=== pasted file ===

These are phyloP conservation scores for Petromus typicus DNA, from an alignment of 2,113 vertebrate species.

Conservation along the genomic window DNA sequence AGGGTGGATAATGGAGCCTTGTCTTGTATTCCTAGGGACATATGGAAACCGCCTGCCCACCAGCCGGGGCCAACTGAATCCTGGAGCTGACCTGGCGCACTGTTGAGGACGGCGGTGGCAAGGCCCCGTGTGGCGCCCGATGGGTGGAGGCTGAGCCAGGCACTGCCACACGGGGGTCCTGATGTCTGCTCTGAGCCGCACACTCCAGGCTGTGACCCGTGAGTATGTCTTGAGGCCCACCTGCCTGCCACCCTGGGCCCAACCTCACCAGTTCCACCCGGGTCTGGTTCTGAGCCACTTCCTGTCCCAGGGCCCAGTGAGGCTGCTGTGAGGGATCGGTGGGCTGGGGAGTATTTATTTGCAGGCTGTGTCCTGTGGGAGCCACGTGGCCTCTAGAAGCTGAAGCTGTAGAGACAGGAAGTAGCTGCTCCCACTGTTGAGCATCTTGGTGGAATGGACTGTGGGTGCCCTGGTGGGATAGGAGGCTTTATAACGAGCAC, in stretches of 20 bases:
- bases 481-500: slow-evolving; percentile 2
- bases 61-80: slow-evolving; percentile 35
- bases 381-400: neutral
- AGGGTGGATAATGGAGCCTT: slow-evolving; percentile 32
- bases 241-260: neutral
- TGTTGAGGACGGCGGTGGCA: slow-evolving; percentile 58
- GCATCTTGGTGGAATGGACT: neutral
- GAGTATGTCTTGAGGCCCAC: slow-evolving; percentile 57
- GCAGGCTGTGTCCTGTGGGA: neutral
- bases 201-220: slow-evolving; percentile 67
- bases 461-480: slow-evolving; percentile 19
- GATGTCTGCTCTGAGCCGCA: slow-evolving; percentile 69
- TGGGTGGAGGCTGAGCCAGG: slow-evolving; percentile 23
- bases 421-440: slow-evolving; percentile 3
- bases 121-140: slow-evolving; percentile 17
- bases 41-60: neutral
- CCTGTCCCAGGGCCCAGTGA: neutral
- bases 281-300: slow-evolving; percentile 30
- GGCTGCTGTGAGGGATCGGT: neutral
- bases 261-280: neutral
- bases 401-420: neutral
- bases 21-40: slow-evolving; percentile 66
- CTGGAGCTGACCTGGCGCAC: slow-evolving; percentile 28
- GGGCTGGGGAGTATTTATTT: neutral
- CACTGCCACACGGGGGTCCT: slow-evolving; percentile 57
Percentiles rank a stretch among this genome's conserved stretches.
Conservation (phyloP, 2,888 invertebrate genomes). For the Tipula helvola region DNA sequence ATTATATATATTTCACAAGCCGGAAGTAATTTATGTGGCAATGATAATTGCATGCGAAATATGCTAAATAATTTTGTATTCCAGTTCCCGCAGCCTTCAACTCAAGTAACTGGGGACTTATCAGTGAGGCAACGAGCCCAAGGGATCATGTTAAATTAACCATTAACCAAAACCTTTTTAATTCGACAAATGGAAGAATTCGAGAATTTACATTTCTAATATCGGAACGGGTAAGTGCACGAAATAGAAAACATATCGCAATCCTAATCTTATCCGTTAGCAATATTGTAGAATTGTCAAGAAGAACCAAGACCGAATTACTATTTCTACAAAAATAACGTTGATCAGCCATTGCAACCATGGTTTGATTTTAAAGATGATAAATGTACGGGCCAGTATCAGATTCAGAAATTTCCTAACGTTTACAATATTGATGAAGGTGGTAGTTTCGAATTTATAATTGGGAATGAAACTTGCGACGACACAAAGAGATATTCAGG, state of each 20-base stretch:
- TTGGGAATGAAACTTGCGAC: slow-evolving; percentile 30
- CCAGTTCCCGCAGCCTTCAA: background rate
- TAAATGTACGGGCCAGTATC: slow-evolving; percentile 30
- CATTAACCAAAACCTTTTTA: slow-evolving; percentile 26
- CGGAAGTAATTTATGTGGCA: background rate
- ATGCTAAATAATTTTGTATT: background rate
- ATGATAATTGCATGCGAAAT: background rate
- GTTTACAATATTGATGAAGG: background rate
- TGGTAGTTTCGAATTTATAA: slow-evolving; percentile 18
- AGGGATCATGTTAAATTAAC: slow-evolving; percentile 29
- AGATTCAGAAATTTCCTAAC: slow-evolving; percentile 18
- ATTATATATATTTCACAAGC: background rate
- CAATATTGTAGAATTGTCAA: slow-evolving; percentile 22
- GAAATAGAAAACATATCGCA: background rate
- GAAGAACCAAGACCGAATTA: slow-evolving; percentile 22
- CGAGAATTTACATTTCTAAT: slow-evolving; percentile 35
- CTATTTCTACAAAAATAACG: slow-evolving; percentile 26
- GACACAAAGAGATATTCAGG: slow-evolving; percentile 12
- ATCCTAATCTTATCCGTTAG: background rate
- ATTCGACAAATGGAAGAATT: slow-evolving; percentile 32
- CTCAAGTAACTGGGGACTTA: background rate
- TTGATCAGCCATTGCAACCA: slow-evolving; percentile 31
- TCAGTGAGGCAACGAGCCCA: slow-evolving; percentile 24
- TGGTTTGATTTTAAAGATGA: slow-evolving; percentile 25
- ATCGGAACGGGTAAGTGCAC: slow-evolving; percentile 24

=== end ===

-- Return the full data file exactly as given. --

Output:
These are phyloP conservation scores for Petromus typicus DNA, from an alignment of 2,113 vertebrate species.

Conservation along the genomic window DNA sequence AGGGTGGATAATGGAGCCTTGTCTTGTATTCCTAGGGACATATGGAAACCGCCTGCCCACCAGCCGGGGCCAACTGAATCCTGGAGCTGACCTGGCGCACTGTTGAGGACGGCGGTGGCAAGGCCCCGTGTGGCGCCCGATGGGTGGAGGCTGAGCCAGGCACTGCCACACGGGGGTCCTGATGTCTGCTCTGAGCCGCACACTCCAGGCTGTGACCCGTGAGTATGTCTTGAGGCCCACCTGCCTGCCACCCTGGGCCCAACCTCACCAGTTCCACCCGGGTCTGGTTCTGAGCCACTTCCTGTCCCAGGGCCCAGTGAGGCTGCTGTGAGGGATCGGTGGGCTGGGGAGTATTTATTTGCAGGCTGTGTCCTGTGGGAGCCACGTGGCCTCTAGAAGCTGAAGCTGTAGAGACAGGAAGTAGCTGCTCCCACTGTTGAGCATCTTGGTGGAATGGACTGTGGGTGCCCTGGTGGGATAGGAGGCTTTATAACGAGCAC, in stretches of 20 bases:
- bases 481-500: slow-evolving; percentile 2
- bases 61-80: slow-evolving; percentile 35
- bases 381-400: neutral
- AGGGTGGATAATGGAGCCTT: slow-evolving; percentile 32
- bases 241-260: neutral
- TGTTGAGGACGGCGGTGGCA: slow-evolving; percentile 58
- GCATCTTGGTGGAATGGACT: neutral
- GAGTATGTCTTGAGGCCCAC: slow-evolving; percentile 57
- GCAGGCTGTGTCCTGTGGGA: neutral
- bases 201-220: slow-evolving; percentile 67
- bases 461-480: slow-evolving; percentile 19
- GATGTCTGCTCTGAGCCGCA: slow-evolving; percentile 69
- TGGGTGGAGGCTGAGCCAGG: slow-evolving; percentile 23
- bases 421-440: slow-evolving; percentile 3
- bases 121-140: slow-evolving; percentile 17
- bases 41-60: neutral
- CCTGTCCCAGGGCCCAGTGA: neutral
- bases 281-300: slow-evolving; percentile 30
- GGCTGCTGTGAGGGATCGGT: neutral
- bases 261-280: neutral
- bases 401-420: neutral
- bases 21-40: slow-evolving; percentile 66
- CTGGAGCTGACCTGGCGCAC: slow-evolving; percentile 28
- GGGCTGGGGAGTATTTATTT: neutral
- CACTGCCACACGGGGGTCCT: slow-evolving; percentile 57
Percentiles rank a stretch among this genome's conserved stretches.
Conservation (phyloP, 2,888 invertebrate genomes). For the Tipula helvola region DNA sequence ATTATATATATTTCACAAGCCGGAAGTAATTTATGTGGCAATGATAATTGCATGCGAAATATGCTAAATAATTTTGTATTCCAGTTCCCGCAGCCTTCAACTCAAGTAACTGGGGACTTATCAGTGAGGCAACGAGCCCAAGGGATCATGTTAAATTAACCATTAACCAAAACCTTTTTAATTCGACAAATGGAAGAATTCGAGAATTTACATTTCTAATATCGGAACGGGTAAGTGCACGAAATAGAAAACATATCGCAATCCTAATCTTATCCGTTAGCAATATTGTAGAATTGTCAAGAAGAACCAAGACCGAATTACTATTTCTACAAAAATAACGTTGATCAGCCATTGCAACCATGGTTTGATTTTAAAGATGATAAATGTACGGGCCAGTATCAGATTCAGAAATTTCCTAACGTTTACAATATTGATGAAGGTGGTAGTTTCGAATTTATAATTGGGAATGAAACTTGCGACGACACAAAGAGATATTCAGG, state of each 20-base stretch:
- TTGGGAATGAAACTTGCGAC: slow-evolving; percentile 30
- CCAGTTCCCGCAGCCTTCAA: background rate
- TAAATGTACGGGCCAGTATC: slow-evolving; percentile 30
- CATTAACCAAAACCTTTTTA: slow-evolving; percentile 26
- CGGAAGTAATTTATGTGGCA: background rate
- ATGCTAAATAATTTTGTATT: background rate
- ATGATAATTGCATGCGAAAT: background rate
- GTTTACAATATTGATGAAGG: background rate
- TGGTAGTTTCGAATTTATAA: slow-evolving; percentile 18
- AGGGATCATGTTAAATTAAC: slow-evolving; percentile 29
- AGATTCAGAAATTTCCTAAC: slow-evolving; percentile 18
- ATTATATATATTTCACAAGC: background rate
- CAATATTGTAGAATTGTCAA: slow-evolving; percentile 22
- GAAATAGAAAACATATCGCA: background rate
- GAAGAACCAAGACCGAATTA: slow-evolving; percentile 22
- CGAGAATTTACATTTCTAAT: slow-evolving; percentile 35
- CTATTTCTACAAAAATAACG: slow-evolving; percentile 26
- GACACAAAGAGATATTCAGG: slow-evolving; percentile 12
- ATCCTAATCTTATCCGTTAG: background rate
- ATTCGACAAATGGAAGAATT: slow-evolving; percentile 32
- CTCAAGTAACTGGGGACTTA: background rate
- TTGATCAGCCATTGCAACCA: slow-evolving; percentile 31
- TCAGTGAGGCAACGAGCCCA: slow-evolving; percentile 24
- TGGTTTGATTTTAAAGATGA: slow-evolving; percentile 25
- ATCGGAACGGGTAAGTGCAC: slow-evolving; percentile 24